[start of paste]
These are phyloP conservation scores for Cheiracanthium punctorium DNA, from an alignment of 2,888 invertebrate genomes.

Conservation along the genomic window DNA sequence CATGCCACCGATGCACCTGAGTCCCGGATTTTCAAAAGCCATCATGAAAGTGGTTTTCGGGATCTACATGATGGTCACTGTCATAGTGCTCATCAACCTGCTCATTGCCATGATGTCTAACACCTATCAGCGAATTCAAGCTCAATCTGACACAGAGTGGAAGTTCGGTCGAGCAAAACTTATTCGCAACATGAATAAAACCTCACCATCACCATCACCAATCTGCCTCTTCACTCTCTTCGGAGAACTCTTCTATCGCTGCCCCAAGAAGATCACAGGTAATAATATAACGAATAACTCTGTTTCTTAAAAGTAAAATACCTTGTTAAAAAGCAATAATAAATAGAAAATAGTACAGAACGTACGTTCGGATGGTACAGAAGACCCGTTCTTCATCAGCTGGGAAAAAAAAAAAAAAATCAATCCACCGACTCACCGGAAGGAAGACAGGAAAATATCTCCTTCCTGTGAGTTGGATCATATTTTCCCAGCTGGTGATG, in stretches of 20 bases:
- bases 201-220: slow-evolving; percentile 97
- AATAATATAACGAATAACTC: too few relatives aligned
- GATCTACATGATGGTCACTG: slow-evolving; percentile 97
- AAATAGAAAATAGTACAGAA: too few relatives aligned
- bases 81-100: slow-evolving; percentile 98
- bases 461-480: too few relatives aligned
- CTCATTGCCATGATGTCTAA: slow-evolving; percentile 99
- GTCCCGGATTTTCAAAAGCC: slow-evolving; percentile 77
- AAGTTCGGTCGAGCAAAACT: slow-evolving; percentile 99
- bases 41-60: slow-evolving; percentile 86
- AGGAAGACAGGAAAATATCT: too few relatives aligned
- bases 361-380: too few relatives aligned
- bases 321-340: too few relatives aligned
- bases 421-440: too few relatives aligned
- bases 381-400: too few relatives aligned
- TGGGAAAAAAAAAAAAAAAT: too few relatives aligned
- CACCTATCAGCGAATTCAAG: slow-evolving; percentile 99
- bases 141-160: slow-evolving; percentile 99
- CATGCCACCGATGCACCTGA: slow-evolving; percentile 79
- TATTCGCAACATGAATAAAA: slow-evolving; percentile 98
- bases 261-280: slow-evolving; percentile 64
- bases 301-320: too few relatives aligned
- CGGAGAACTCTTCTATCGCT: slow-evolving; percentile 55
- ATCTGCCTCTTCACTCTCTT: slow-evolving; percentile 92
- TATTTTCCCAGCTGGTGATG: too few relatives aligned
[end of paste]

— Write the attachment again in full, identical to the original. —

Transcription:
These are phyloP conservation scores for Cheiracanthium punctorium DNA, from an alignment of 2,888 invertebrate genomes.

Conservation along the genomic window DNA sequence CATGCCACCGATGCACCTGAGTCCCGGATTTTCAAAAGCCATCATGAAAGTGGTTTTCGGGATCTACATGATGGTCACTGTCATAGTGCTCATCAACCTGCTCATTGCCATGATGTCTAACACCTATCAGCGAATTCAAGCTCAATCTGACACAGAGTGGAAGTTCGGTCGAGCAAAACTTATTCGCAACATGAATAAAACCTCACCATCACCATCACCAATCTGCCTCTTCACTCTCTTCGGAGAACTCTTCTATCGCTGCCCCAAGAAGATCACAGGTAATAATATAACGAATAACTCTGTTTCTTAAAAGTAAAATACCTTGTTAAAAAGCAATAATAAATAGAAAATAGTACAGAACGTACGTTCGGATGGTACAGAAGACCCGTTCTTCATCAGCTGGGAAAAAAAAAAAAAAATCAATCCACCGACTCACCGGAAGGAAGACAGGAAAATATCTCCTTCCTGTGAGTTGGATCATATTTTCCCAGCTGGTGATG, in stretches of 20 bases:
- bases 201-220: slow-evolving; percentile 97
- AATAATATAACGAATAACTC: too few relatives aligned
- GATCTACATGATGGTCACTG: slow-evolving; percentile 97
- AAATAGAAAATAGTACAGAA: too few relatives aligned
- bases 81-100: slow-evolving; percentile 98
- bases 461-480: too few relatives aligned
- CTCATTGCCATGATGTCTAA: slow-evolving; percentile 99
- GTCCCGGATTTTCAAAAGCC: slow-evolving; percentile 77
- AAGTTCGGTCGAGCAAAACT: slow-evolving; percentile 99
- bases 41-60: slow-evolving; percentile 86
- AGGAAGACAGGAAAATATCT: too few relatives aligned
- bases 361-380: too few relatives aligned
- bases 321-340: too few relatives aligned
- bases 421-440: too few relatives aligned
- bases 381-400: too few relatives aligned
- TGGGAAAAAAAAAAAAAAAT: too few relatives aligned
- CACCTATCAGCGAATTCAAG: slow-evolving; percentile 99
- bases 141-160: slow-evolving; percentile 99
- CATGCCACCGATGCACCTGA: slow-evolving; percentile 79
- TATTCGCAACATGAATAAAA: slow-evolving; percentile 98
- bases 261-280: slow-evolving; percentile 64
- bases 301-320: too few relatives aligned
- CGGAGAACTCTTCTATCGCT: slow-evolving; percentile 55
- ATCTGCCTCTTCACTCTCTT: slow-evolving; percentile 92
- TATTTTCCCAGCTGGTGATG: too few relatives aligned